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Led by Donkeys: Never forget. Vote them out

Devolved Parliament – Banksy’s Dystopian View of The House of Commons : Born in Bristol in 1973, Banksy has become an international phenomenon for his dissident style, dark humor, and political commentary on all aspects of contemporary life – from the European immigration crisis to climate change, the treatment of refugees and, most recently Brexit and the European Union.

His work fits firmly into the venerable history of political parody, from William Hogarth’s portrayal of the controversy, corruption, and chaos of 18th-century politics to George Orwell’s revolutionary Animal Farm and today’s political cartoonists. In the artist’s own words: “Art should comfort the disturbed and disturb the comfortable” (a play on American satirist Finley Peter Dunne’s declaration that the duty of a newspaper is to “comfort the afflicted and afflict the comfortable.”)

Banksy first unveiled the work, then called Question Time, a decade ago as part of his ground-breaking Banksy vs. Bristol Museum exhibition, which famously drew over 300,000 visitors to become one of the world’s top ten most-visited shows of 2009. The painting has since been reworked by the artist and more recently retitled. Once glowing, the Commons’ lamps have been snuffed-out by Banksy, while the upturned banana of an ape in the foreground now faces downwards; atop these and other subtle adjustments, the painting also bears a new name: Devolved Parliament.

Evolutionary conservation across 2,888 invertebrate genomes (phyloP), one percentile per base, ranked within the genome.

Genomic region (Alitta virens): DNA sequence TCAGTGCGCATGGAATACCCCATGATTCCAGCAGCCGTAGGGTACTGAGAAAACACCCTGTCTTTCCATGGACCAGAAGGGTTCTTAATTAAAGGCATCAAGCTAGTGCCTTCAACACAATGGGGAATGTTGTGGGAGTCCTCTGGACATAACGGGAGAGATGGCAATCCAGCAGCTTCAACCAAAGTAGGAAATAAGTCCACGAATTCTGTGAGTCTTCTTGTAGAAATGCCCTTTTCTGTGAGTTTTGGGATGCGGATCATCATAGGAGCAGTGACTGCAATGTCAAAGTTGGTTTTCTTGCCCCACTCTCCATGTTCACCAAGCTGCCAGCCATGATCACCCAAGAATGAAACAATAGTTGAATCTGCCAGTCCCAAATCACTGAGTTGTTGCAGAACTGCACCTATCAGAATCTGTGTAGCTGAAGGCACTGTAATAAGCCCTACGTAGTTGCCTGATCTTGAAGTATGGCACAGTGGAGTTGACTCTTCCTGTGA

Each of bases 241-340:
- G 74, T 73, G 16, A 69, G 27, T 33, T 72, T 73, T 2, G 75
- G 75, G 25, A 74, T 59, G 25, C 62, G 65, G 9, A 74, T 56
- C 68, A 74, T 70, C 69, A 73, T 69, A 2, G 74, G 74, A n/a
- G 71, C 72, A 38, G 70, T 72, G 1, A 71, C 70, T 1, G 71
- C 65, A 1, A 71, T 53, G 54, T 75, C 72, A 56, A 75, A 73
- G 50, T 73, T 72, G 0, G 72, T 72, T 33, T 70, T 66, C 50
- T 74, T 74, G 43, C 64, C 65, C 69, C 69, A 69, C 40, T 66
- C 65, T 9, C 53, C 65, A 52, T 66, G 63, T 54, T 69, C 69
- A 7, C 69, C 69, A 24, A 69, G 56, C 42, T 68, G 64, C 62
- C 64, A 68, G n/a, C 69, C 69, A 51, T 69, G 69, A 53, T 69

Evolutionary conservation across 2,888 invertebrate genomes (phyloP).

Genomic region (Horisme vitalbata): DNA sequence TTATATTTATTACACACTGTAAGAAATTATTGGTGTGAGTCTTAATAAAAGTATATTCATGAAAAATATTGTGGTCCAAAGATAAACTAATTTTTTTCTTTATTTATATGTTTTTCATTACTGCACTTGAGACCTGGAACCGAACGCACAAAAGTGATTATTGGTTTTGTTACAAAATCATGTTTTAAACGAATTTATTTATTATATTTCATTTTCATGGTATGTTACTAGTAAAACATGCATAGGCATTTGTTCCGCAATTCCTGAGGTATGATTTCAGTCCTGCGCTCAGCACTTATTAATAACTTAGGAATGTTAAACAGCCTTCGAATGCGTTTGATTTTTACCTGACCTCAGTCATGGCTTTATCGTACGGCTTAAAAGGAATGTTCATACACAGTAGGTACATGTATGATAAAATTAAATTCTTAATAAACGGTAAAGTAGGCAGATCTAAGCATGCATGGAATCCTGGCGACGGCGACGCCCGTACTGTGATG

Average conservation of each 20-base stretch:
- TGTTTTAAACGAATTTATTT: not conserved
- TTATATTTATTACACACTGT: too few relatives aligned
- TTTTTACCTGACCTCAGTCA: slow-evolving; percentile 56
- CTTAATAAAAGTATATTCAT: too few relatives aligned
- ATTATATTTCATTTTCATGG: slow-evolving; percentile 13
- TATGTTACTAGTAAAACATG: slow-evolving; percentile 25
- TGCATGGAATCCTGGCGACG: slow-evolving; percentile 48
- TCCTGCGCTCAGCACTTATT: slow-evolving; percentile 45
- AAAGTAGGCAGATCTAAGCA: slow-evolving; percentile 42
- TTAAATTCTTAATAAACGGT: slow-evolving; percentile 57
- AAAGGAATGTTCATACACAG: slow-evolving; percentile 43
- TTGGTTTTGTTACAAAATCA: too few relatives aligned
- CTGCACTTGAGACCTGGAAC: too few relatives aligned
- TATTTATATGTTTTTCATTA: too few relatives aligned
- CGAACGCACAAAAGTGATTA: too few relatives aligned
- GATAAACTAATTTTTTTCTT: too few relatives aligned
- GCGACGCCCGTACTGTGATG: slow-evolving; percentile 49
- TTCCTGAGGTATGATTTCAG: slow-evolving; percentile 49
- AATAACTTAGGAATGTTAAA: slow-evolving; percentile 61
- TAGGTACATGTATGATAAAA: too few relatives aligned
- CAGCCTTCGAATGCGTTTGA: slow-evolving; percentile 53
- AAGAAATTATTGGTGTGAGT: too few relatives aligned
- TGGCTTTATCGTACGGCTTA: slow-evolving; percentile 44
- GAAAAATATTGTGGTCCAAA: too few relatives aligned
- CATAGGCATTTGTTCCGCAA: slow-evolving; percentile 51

More recently, the painting returned to the spotlight once again for another showing in Bristol to mark the date originally intended for “Brexit Day,” 29 March 2019. The artist took to Instagram to explain: “I made this ten years ago. Bristol Museum has just put it back on display to mark Brexit Day. “Laugh now, but one day, no one will be in charge.”

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